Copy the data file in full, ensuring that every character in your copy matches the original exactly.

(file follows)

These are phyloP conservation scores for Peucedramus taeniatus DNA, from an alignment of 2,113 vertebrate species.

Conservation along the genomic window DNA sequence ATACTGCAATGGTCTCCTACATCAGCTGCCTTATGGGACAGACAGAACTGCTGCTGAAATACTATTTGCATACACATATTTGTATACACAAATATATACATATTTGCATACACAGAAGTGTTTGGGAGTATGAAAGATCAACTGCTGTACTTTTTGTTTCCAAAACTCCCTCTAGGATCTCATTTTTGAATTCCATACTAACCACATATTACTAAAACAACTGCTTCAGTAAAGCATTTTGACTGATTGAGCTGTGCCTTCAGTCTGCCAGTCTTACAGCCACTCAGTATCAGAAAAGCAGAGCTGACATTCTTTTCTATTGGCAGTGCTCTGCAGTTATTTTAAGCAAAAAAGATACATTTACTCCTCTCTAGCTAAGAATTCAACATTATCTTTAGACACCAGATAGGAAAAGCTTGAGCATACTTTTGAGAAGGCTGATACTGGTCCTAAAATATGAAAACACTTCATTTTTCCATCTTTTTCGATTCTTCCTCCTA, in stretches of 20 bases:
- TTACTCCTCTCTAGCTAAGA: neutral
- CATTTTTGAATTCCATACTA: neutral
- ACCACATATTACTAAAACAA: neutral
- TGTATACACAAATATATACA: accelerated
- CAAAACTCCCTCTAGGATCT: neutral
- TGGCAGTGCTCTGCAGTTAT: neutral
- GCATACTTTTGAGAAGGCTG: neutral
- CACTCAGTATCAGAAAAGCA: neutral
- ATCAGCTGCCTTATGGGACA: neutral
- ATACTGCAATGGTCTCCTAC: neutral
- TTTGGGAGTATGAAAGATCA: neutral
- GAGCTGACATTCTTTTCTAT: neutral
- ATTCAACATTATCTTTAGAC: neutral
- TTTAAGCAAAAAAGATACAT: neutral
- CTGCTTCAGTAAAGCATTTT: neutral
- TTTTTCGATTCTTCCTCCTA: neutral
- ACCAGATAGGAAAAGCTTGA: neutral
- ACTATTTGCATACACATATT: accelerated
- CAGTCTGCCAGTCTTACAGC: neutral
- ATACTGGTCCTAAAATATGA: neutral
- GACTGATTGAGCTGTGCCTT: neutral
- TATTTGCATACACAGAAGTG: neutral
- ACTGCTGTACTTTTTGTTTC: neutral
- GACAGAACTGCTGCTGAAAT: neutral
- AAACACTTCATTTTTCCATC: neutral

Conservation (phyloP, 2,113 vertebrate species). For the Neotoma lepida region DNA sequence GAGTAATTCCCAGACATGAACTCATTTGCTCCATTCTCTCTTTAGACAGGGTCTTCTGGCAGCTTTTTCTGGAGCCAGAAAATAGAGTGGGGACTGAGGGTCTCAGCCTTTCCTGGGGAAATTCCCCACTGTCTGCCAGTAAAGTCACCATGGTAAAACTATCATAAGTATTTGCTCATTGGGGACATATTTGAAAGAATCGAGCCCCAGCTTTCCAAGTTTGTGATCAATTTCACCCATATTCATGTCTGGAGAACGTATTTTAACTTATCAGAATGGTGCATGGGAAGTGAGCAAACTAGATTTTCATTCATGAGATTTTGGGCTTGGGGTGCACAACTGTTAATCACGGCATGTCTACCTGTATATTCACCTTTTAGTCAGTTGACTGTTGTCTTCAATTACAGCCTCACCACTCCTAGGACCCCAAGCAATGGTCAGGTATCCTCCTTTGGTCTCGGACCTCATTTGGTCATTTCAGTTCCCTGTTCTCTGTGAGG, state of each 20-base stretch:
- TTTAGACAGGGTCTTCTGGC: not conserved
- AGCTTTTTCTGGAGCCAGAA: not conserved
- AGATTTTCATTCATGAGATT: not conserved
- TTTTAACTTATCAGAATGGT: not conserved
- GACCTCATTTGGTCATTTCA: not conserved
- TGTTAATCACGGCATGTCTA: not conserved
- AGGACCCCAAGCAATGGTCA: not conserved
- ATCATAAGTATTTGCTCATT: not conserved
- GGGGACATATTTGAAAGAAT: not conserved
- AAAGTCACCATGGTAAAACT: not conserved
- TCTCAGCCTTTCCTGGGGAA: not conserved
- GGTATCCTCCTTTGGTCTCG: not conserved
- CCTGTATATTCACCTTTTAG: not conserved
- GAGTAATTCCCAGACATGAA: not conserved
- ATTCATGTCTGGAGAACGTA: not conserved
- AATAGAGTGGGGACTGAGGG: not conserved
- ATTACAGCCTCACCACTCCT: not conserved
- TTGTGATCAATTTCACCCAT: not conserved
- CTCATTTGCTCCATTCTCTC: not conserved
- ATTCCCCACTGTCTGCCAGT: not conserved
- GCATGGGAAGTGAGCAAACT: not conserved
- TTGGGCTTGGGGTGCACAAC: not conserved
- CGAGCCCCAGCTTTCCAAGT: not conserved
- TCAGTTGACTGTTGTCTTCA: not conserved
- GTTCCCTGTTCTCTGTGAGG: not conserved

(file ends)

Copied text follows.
These are phyloP conservation scores for Peucedramus taeniatus DNA, from an alignment of 2,113 vertebrate species.

Conservation along the genomic window DNA sequence ATACTGCAATGGTCTCCTACATCAGCTGCCTTATGGGACAGACAGAACTGCTGCTGAAATACTATTTGCATACACATATTTGTATACACAAATATATACATATTTGCATACACAGAAGTGTTTGGGAGTATGAAAGATCAACTGCTGTACTTTTTGTTTCCAAAACTCCCTCTAGGATCTCATTTTTGAATTCCATACTAACCACATATTACTAAAACAACTGCTTCAGTAAAGCATTTTGACTGATTGAGCTGTGCCTTCAGTCTGCCAGTCTTACAGCCACTCAGTATCAGAAAAGCAGAGCTGACATTCTTTTCTATTGGCAGTGCTCTGCAGTTATTTTAAGCAAAAAAGATACATTTACTCCTCTCTAGCTAAGAATTCAACATTATCTTTAGACACCAGATAGGAAAAGCTTGAGCATACTTTTGAGAAGGCTGATACTGGTCCTAAAATATGAAAACACTTCATTTTTCCATCTTTTTCGATTCTTCCTCCTA, in stretches of 20 bases:
- TTACTCCTCTCTAGCTAAGA: neutral
- CATTTTTGAATTCCATACTA: neutral
- ACCACATATTACTAAAACAA: neutral
- TGTATACACAAATATATACA: accelerated
- CAAAACTCCCTCTAGGATCT: neutral
- TGGCAGTGCTCTGCAGTTAT: neutral
- GCATACTTTTGAGAAGGCTG: neutral
- CACTCAGTATCAGAAAAGCA: neutral
- ATCAGCTGCCTTATGGGACA: neutral
- ATACTGCAATGGTCTCCTAC: neutral
- TTTGGGAGTATGAAAGATCA: neutral
- GAGCTGACATTCTTTTCTAT: neutral
- ATTCAACATTATCTTTAGAC: neutral
- TTTAAGCAAAAAAGATACAT: neutral
- CTGCTTCAGTAAAGCATTTT: neutral
- TTTTTCGATTCTTCCTCCTA: neutral
- ACCAGATAGGAAAAGCTTGA: neutral
- ACTATTTGCATACACATATT: accelerated
- CAGTCTGCCAGTCTTACAGC: neutral
- ATACTGGTCCTAAAATATGA: neutral
- GACTGATTGAGCTGTGCCTT: neutral
- TATTTGCATACACAGAAGTG: neutral
- ACTGCTGTACTTTTTGTTTC: neutral
- GACAGAACTGCTGCTGAAAT: neutral
- AAACACTTCATTTTTCCATC: neutral

Conservation (phyloP, 2,113 vertebrate species). For the Neotoma lepida region DNA sequence GAGTAATTCCCAGACATGAACTCATTTGCTCCATTCTCTCTTTAGACAGGGTCTTCTGGCAGCTTTTTCTGGAGCCAGAAAATAGAGTGGGGACTGAGGGTCTCAGCCTTTCCTGGGGAAATTCCCCACTGTCTGCCAGTAAAGTCACCATGGTAAAACTATCATAAGTATTTGCTCATTGGGGACATATTTGAAAGAATCGAGCCCCAGCTTTCCAAGTTTGTGATCAATTTCACCCATATTCATGTCTGGAGAACGTATTTTAACTTATCAGAATGGTGCATGGGAAGTGAGCAAACTAGATTTTCATTCATGAGATTTTGGGCTTGGGGTGCACAACTGTTAATCACGGCATGTCTACCTGTATATTCACCTTTTAGTCAGTTGACTGTTGTCTTCAATTACAGCCTCACCACTCCTAGGACCCCAAGCAATGGTCAGGTATCCTCCTTTGGTCTCGGACCTCATTTGGTCATTTCAGTTCCCTGTTCTCTGTGAGG, state of each 20-base stretch:
- TTTAGACAGGGTCTTCTGGC: not conserved
- AGCTTTTTCTGGAGCCAGAA: not conserved
- AGATTTTCATTCATGAGATT: not conserved
- TTTTAACTTATCAGAATGGT: not conserved
- GACCTCATTTGGTCATTTCA: not conserved
- TGTTAATCACGGCATGTCTA: not conserved
- AGGACCCCAAGCAATGGTCA: not conserved
- ATCATAAGTATTTGCTCATT: not conserved
- GGGGACATATTTGAAAGAAT: not conserved
- AAAGTCACCATGGTAAAACT: not conserved
- TCTCAGCCTTTCCTGGGGAA: not conserved
- GGTATCCTCCTTTGGTCTCG: not conserved
- CCTGTATATTCACCTTTTAG: not conserved
- GAGTAATTCCCAGACATGAA: not conserved
- ATTCATGTCTGGAGAACGTA: not conserved
- AATAGAGTGGGGACTGAGGG: not conserved
- ATTACAGCCTCACCACTCCT: not conserved
- TTGTGATCAATTTCACCCAT: not conserved
- CTCATTTGCTCCATTCTCTC: not conserved
- ATTCCCCACTGTCTGCCAGT: not conserved
- GCATGGGAAGTGAGCAAACT: not conserved
- TTGGGCTTGGGGTGCACAAC: not conserved
- CGAGCCCCAGCTTTCCAAGT: not conserved
- TCAGTTGACTGTTGTCTTCA: not conserved
- GTTCCCTGTTCTCTGTGAGG: not conserved